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In this blog, there will be a variety of material: thoughts on Bible books, book reviews, historical characters, aspects of Scottish church history and other things.

Tuesday, 15 September 2015

Acts 20:33-36 - How to close an elders' meeting

Luke records for our benefit what Paul said during his meeting with the elders of Ephesus. It was clearly an important meeting because he was concerned about the future of the church in that city. It is possible to trace its sad history through the New Testament as later Timothy engages with problems in that church with false teachers (1 Timothy) and in the letter to that church found in Revelation 2 – by that time it had lost its first love. So maybe the elders here failed to deal fully with the problem. But that was ahead of them when they had their meeting with Paul. 

What did Paul mention as the meeting drew to a close? He reminded the elders from Ephesus that he was not an apostle in order to get personal gain. In fact, his time in Ephesus had cost him financially. Yet he was not bothered about that. Instead he revealed that he had a practical concern, which was that he had been burdened to ensure that he could help the poor. So we could say that as we close our leaders’ meetings we should ask what we are doing for the poor, because doing so is a way to receive blessing from God.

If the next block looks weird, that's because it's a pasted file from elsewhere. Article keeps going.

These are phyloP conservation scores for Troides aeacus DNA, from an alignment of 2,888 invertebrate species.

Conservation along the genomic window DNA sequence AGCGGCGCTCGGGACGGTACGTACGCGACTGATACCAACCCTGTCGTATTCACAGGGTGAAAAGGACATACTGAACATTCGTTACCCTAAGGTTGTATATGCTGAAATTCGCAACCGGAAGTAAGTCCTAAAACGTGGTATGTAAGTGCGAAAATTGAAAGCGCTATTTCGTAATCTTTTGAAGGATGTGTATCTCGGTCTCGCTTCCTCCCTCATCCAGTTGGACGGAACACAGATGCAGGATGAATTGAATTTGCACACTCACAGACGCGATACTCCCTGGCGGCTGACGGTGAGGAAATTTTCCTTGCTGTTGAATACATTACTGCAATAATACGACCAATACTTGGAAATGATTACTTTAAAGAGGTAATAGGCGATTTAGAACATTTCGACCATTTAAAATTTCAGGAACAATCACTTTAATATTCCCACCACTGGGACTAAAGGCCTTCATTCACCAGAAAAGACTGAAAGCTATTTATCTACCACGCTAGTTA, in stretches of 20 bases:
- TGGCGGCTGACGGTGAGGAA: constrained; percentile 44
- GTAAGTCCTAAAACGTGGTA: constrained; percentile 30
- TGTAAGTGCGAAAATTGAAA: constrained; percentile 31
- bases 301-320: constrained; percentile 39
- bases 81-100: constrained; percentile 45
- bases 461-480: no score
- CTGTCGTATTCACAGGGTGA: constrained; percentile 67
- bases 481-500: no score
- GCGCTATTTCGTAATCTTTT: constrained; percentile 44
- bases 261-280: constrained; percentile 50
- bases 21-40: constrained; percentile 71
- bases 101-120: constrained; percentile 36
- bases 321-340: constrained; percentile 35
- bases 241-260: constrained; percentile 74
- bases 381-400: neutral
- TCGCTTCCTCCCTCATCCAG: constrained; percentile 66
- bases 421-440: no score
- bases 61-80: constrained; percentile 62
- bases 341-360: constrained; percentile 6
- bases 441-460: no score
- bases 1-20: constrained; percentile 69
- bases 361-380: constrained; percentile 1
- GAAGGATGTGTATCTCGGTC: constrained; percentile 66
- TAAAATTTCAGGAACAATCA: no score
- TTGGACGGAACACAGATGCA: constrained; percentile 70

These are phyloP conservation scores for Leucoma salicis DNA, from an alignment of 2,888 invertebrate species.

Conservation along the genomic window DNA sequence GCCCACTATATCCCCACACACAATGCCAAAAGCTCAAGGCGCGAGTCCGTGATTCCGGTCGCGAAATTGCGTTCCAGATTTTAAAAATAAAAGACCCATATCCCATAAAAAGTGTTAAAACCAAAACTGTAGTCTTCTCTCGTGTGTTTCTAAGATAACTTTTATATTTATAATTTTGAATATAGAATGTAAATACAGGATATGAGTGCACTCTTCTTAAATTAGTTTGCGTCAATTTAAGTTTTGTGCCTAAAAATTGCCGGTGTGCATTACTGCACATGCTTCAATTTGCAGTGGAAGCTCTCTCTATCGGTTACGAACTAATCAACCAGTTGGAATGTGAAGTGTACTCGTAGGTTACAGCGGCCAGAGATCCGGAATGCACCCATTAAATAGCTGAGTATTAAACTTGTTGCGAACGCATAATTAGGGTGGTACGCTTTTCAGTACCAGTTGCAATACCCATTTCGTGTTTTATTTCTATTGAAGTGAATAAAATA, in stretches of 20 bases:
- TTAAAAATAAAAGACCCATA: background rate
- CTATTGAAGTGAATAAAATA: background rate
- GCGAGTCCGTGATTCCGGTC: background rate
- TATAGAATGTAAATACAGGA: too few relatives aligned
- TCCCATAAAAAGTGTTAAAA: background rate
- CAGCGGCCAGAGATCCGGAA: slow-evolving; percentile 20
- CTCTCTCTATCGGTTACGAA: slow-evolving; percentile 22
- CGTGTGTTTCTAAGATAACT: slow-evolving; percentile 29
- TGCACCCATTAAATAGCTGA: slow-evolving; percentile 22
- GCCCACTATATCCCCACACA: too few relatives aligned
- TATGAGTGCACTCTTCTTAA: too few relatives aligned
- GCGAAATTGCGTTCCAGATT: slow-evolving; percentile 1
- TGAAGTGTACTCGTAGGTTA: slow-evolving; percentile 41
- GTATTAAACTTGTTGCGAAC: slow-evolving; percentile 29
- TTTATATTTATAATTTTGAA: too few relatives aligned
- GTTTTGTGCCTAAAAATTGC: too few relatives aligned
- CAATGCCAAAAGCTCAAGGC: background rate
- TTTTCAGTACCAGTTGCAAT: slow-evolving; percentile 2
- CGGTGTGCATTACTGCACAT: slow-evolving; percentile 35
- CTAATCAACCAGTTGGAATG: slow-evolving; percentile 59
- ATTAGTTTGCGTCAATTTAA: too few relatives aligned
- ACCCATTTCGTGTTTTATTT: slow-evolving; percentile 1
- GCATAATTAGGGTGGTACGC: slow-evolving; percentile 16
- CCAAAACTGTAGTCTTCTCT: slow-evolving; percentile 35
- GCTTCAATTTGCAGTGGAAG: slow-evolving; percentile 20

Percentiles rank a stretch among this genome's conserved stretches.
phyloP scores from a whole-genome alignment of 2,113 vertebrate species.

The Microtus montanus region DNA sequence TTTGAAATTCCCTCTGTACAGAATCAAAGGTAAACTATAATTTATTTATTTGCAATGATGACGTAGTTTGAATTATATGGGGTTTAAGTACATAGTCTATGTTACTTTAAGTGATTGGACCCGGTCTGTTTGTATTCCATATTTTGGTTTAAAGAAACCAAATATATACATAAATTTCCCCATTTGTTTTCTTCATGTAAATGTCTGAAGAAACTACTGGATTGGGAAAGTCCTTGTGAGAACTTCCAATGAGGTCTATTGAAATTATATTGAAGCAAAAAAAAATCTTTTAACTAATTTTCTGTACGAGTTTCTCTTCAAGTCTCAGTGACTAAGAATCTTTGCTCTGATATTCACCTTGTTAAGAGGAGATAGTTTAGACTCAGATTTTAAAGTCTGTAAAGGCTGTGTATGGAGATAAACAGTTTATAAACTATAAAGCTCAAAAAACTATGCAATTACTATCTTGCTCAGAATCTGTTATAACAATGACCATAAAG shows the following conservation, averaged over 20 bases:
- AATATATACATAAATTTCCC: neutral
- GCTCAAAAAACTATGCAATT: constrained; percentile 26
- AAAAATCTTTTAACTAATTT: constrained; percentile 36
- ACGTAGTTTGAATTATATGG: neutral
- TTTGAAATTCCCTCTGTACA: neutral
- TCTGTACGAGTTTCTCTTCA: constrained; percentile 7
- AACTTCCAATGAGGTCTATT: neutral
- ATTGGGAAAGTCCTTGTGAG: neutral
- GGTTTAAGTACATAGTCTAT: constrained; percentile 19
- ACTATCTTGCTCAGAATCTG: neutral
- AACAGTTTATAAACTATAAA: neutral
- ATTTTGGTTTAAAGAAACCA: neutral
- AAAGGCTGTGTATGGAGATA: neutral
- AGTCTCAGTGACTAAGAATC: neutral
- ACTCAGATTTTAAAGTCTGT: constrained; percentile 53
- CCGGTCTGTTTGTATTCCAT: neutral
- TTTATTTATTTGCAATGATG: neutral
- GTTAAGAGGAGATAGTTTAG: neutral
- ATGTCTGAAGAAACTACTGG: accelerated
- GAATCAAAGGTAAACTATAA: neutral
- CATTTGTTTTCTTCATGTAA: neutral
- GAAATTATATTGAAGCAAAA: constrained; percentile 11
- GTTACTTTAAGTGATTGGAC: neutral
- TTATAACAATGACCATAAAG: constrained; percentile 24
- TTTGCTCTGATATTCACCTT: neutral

In connection to expressing concern for the poor, Paul quotes a statement from Jesus that is not recorded in the Gospels when he said that ‘It is more blessed to give than to receive.’ This is a reminder that not everything Jesus said has been recorded in the Bible. Of course, it is possible that Paul is summarising what Jesus said about giving to the poor. But we could say that it would be good to close our leaders’ meeting by reading together something that Jesus said about the path of spiritual blessing.

Luke also tells us that Paul engaged in prayer as his meeting with the elders of Ephesus came to a conclusion. No doubt everyone would say that prayer is very important. Yet that may only be an opinion rather than a practice. We are not surprised that Paul wanted to pray after expressing his concerns about what would happen in the church in Ephesus. And should there be anything that leaders discuss that should not be a matter of prayer?

The response of the Ephesian elders is also striking. Instead of of being offended at what Paul had said, they embraced him lovingly. After all, they were probably believers because of what he had done when he was in Ephesus. And he would certainly have built them up in their faith. They owed him a great deal for his work in the past even although he had great concerns about the future. It is always appropriate for leaders at the close of their meeting to express brotherly love.

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